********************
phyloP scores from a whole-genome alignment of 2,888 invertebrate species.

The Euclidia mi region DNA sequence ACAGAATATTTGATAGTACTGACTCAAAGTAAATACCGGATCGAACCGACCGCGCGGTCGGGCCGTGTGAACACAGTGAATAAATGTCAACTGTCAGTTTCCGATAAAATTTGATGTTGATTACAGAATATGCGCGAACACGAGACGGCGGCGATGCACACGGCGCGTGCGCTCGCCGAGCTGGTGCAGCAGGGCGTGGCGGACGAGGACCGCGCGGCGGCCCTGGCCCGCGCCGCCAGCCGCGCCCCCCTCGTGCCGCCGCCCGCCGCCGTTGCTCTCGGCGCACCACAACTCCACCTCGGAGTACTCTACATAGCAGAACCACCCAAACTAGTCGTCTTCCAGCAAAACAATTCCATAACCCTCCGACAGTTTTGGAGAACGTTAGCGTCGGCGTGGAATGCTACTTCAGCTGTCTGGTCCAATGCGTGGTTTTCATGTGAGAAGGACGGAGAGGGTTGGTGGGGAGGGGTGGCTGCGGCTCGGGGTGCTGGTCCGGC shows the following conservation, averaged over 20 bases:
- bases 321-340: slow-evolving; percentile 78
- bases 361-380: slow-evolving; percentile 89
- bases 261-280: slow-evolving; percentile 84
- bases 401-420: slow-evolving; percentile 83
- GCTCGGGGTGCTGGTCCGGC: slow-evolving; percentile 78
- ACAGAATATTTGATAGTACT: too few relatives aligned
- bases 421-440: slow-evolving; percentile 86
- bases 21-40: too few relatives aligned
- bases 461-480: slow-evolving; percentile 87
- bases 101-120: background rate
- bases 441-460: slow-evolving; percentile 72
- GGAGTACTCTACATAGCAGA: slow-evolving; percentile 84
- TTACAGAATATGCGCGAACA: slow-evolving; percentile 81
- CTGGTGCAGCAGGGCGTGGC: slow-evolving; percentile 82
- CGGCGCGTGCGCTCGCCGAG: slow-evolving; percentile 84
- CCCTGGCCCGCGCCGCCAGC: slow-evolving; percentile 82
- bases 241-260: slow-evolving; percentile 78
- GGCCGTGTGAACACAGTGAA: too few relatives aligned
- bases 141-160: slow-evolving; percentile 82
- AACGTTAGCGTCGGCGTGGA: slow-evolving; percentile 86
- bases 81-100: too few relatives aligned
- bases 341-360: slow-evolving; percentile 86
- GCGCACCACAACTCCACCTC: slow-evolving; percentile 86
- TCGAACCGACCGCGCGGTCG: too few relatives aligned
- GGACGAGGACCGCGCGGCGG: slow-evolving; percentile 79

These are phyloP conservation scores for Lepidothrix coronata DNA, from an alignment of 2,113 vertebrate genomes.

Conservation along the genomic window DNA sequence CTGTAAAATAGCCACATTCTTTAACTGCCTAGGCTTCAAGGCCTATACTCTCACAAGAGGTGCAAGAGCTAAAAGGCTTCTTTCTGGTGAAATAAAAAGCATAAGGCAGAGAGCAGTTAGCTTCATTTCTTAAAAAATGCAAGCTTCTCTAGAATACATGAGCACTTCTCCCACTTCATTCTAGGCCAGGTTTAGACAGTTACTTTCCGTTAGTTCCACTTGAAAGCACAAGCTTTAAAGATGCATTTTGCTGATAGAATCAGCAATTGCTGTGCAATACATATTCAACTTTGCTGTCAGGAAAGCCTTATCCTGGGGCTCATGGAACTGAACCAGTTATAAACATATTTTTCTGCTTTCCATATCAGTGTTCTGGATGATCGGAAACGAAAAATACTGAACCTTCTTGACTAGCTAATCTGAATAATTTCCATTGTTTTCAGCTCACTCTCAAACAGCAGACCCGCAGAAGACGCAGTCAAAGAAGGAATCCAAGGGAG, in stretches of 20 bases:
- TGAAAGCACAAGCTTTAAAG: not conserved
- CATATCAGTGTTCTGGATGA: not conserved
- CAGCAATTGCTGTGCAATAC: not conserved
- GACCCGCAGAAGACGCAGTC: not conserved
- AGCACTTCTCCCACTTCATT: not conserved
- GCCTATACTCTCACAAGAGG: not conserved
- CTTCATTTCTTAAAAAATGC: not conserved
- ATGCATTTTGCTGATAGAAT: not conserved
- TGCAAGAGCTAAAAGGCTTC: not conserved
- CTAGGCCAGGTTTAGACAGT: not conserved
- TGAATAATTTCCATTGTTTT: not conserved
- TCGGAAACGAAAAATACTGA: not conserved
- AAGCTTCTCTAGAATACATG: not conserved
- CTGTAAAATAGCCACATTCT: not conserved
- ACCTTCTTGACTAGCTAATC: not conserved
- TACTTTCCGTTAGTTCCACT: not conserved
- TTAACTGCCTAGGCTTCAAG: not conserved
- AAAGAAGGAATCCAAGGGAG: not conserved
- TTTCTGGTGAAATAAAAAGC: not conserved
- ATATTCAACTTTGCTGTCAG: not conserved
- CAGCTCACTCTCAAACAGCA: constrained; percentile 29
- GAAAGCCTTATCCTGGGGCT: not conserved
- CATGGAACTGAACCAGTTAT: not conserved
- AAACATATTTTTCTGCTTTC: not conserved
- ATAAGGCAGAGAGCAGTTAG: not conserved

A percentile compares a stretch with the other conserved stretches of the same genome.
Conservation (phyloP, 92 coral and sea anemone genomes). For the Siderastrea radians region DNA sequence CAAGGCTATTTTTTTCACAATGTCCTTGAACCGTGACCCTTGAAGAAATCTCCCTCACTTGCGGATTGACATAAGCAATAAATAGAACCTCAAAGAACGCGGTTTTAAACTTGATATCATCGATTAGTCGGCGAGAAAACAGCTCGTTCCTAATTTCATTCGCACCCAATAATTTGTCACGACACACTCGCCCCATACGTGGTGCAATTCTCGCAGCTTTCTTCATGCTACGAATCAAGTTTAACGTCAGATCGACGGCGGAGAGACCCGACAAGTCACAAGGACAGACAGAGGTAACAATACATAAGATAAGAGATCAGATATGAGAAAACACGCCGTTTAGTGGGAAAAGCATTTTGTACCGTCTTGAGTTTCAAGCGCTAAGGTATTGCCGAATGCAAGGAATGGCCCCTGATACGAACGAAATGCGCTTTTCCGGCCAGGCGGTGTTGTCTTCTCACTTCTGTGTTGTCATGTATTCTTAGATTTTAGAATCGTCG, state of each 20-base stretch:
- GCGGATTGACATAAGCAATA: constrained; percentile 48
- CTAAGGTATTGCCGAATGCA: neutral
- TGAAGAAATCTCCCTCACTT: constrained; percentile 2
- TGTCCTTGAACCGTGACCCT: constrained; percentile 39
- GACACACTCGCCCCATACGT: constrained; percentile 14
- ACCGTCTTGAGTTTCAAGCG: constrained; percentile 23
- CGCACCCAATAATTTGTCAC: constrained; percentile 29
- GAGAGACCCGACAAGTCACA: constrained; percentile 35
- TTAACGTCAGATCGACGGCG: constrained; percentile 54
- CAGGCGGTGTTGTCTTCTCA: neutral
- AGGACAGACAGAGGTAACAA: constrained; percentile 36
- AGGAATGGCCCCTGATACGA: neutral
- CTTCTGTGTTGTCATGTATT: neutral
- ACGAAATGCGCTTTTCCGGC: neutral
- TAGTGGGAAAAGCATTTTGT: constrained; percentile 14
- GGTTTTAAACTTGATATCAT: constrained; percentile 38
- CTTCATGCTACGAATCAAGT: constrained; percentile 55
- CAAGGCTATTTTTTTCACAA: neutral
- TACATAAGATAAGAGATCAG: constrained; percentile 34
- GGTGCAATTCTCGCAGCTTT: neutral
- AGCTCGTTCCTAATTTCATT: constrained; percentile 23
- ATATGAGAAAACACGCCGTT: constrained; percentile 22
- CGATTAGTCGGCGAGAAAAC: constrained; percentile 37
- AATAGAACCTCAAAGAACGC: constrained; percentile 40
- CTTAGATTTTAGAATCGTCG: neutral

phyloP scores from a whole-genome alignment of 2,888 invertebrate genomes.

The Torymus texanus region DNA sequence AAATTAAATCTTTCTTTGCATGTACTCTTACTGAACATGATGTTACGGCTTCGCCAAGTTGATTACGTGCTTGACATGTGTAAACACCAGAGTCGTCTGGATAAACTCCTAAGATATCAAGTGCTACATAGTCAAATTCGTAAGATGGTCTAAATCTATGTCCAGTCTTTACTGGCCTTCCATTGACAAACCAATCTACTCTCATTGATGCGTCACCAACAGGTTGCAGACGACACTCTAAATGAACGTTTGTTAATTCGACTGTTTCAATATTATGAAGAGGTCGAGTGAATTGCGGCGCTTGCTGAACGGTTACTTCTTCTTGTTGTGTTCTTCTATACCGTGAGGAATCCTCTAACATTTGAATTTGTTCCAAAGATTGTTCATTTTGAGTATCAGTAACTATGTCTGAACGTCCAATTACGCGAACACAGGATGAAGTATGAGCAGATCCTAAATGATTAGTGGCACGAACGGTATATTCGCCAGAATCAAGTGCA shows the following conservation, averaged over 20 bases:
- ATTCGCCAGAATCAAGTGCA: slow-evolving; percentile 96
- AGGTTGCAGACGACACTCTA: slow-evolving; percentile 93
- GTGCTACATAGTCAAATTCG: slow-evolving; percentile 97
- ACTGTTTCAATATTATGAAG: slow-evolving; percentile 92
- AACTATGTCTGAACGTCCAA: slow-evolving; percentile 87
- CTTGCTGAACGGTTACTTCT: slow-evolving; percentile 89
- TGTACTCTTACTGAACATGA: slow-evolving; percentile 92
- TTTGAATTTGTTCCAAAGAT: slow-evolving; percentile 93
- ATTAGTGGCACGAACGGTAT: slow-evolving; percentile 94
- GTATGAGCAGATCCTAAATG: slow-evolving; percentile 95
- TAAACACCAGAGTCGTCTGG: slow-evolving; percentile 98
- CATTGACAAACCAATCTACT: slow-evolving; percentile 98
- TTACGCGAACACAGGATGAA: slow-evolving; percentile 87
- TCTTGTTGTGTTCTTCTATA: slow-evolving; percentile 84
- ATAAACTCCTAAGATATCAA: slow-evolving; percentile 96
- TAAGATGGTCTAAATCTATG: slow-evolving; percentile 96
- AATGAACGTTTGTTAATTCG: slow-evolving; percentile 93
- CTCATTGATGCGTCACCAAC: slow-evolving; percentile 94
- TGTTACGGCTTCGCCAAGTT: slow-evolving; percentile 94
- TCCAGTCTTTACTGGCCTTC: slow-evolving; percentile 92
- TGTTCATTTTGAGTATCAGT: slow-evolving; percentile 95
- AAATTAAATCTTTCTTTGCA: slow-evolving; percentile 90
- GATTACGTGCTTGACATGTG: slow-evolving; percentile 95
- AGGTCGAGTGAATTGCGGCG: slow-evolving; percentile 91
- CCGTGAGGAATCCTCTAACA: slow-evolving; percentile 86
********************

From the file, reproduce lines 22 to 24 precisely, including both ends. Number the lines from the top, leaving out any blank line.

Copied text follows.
- AACGTTAGCGTCGGCGTGGA: slow-evolving; percentile 86
- bases 81-100: too few relatives aligned
- bases 341-360: slow-evolving; percentile 86